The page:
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EuroAsia is looking for support

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In consultation with European government agency after EIB no

Ψàχνει στorριξη ο EuroAsia

“K” information wants the EIB to have has second thoughts about the financial viability of the project.

Ψàχνει στorριξ&eta ; ο EuroAsia

By George Kakouris

The implementing body of the EuroAsia Interconnector is turning to a European state organization and international financial institutions to find the remaining funds for the construction of the electrical interconnection of Cyprus with the rest of the European Union, after the loan request from the European Investment Bank was rejected, according to what said the body itself in a written statement to “K”. “Along with the possibility of reviewing the funding request to the European Investment Bank, the implementing body is proceeding with the completion of the financing program for the construction of the project”, while “it is in parallel consultation with a leading European government organization and, together with international financial institutions , proceeds with the conclusion of a syndicated loan” it states.

At the same time, a representative of the Commission who spoke to “K” noted that the financing of 675 million euros from the “Connecting Europe” Mechanism is a co-financing tool whose goal is to activate the finding of resources from other sources, whether public or private. The same representative also confirmed that the additional 100 million euros that have been committed to the project by the Recovery Fund are support through borrowing, the granting of which goes through the completion of specific milestones. In the meantime, the project implementer – which is a private initiative – considers that the EIB issue is not closed, announcing a consultation “with all interested parties, the Cypriot government and the European Commission”, and then a discussion of the EIB's assessment with representatives of the bank in September. According to the body, the EIB's decision was “purely economic”, as the investment bank presented the mass installation of batteries as an alternative. The agency refers to the EIB assessment (which has not been made public) to emphasize that the investment bank recognizes that the project is financially viable and that its implementation will bring benefits to Cyprus and the EU.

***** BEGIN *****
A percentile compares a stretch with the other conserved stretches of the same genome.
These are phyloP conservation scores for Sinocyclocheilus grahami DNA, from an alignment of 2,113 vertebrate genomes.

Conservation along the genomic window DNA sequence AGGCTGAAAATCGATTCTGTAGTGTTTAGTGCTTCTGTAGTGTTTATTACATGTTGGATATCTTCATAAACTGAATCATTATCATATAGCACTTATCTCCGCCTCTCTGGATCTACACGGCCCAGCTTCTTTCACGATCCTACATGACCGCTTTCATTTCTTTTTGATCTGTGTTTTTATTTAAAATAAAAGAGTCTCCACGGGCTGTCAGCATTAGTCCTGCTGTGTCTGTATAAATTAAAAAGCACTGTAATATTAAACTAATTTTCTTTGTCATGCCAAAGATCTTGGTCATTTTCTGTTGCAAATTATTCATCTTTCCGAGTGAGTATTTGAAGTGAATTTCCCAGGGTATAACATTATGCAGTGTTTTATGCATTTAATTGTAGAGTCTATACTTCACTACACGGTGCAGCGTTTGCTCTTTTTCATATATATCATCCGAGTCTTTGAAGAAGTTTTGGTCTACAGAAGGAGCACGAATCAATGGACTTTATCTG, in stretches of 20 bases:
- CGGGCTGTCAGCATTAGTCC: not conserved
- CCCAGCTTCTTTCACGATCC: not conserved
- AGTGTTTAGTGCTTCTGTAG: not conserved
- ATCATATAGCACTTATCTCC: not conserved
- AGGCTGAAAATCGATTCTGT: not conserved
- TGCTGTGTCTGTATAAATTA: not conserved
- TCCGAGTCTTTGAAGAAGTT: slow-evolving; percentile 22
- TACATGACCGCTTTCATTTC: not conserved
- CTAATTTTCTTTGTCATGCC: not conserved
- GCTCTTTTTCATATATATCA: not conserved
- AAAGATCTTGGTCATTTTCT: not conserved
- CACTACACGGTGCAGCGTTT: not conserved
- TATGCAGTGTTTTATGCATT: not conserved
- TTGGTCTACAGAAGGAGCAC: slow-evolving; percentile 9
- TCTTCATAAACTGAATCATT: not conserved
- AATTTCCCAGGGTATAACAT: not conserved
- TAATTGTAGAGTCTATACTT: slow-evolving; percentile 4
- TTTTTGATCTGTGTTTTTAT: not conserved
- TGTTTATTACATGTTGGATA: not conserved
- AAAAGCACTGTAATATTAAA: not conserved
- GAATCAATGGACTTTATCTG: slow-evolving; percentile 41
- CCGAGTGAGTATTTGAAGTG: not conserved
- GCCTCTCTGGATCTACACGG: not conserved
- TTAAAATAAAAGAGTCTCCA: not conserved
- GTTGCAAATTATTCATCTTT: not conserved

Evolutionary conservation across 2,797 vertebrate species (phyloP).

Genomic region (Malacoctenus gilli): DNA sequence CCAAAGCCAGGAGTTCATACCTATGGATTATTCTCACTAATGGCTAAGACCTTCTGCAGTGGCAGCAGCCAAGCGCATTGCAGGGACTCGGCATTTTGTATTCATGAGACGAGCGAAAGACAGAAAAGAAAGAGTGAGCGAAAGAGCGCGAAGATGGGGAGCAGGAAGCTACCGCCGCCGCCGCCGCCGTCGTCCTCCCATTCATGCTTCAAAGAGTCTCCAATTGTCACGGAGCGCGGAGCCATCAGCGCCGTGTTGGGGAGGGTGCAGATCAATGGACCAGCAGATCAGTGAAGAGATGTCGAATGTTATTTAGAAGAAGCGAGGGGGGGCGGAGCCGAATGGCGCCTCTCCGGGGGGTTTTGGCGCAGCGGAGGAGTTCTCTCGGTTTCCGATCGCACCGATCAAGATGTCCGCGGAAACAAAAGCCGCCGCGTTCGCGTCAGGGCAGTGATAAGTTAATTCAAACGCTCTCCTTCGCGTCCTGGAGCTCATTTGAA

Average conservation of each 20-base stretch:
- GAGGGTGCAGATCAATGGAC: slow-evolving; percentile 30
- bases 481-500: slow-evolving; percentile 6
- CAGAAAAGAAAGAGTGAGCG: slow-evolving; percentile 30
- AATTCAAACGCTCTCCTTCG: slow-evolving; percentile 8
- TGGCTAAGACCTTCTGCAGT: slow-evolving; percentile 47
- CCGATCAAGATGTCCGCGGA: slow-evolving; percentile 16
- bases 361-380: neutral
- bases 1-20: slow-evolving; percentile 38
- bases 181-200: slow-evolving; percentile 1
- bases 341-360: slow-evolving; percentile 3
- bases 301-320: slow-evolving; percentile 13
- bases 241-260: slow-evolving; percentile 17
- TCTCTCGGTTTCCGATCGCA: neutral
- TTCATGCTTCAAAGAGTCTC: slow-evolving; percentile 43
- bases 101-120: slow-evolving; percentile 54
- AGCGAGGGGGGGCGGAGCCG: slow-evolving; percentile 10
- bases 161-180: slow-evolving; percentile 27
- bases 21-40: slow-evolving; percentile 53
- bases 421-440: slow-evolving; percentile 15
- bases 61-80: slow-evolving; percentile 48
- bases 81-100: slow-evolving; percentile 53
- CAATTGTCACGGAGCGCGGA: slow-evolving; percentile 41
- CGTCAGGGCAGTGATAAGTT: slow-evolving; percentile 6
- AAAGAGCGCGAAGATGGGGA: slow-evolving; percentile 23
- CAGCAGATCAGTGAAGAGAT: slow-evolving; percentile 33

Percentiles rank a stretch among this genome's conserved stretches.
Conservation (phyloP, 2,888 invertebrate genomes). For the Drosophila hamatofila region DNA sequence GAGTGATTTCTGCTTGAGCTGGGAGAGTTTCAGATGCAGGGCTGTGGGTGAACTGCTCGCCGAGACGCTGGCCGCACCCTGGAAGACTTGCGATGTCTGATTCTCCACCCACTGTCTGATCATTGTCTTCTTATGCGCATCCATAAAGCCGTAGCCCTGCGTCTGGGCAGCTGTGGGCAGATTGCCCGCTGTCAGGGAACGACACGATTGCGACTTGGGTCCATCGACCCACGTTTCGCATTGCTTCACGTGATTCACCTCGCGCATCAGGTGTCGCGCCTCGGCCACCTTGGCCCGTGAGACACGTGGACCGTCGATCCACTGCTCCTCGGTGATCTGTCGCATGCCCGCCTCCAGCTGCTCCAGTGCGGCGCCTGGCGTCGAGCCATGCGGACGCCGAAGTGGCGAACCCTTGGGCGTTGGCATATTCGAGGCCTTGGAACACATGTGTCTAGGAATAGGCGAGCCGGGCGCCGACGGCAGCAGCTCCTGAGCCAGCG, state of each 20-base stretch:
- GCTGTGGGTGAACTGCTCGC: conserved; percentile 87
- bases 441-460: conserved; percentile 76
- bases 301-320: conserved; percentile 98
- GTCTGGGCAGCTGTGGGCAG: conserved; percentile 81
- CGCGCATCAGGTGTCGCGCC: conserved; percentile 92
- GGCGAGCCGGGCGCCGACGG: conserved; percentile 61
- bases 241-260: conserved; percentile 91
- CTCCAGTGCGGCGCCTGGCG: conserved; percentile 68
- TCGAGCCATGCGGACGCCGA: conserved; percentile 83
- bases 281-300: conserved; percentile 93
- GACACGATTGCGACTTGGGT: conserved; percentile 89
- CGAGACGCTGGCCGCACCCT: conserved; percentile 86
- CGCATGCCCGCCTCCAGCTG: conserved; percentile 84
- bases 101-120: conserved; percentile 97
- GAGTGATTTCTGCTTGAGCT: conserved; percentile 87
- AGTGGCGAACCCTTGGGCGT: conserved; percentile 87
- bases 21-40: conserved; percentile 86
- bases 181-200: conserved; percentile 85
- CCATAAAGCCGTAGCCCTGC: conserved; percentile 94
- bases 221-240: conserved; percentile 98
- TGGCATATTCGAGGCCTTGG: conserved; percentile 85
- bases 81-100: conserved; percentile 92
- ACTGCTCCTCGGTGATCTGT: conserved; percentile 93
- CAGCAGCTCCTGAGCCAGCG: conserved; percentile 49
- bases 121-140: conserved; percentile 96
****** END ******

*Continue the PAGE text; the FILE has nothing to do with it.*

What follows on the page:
It should be recalled that the EuroAsia Interconnector project concerns the electrical interconnection of Greece – Cyprus – Israel, however the discussion about co-financing from the E.U. concerns the first leg of the project that will connect the site of Korakia in Crete with Kofinou.

Blurred landscape and contradictions

Controversies over whether the project is sustainable continued last week after the post of former finance minister Constantinos Petridis, in which he stated that the Commission approved the funding based on political criteria and the condition of finding funding from other sources as well. The issue is expected to concern the Parliamentary Committee on Trade, Industry and Tourism next Tuesday, August 29, with DISY's position considered to be of particular interest due to the participation of personalities close to the party in the effort, as well as the strong objections that has been formulated by Mr. Petridis.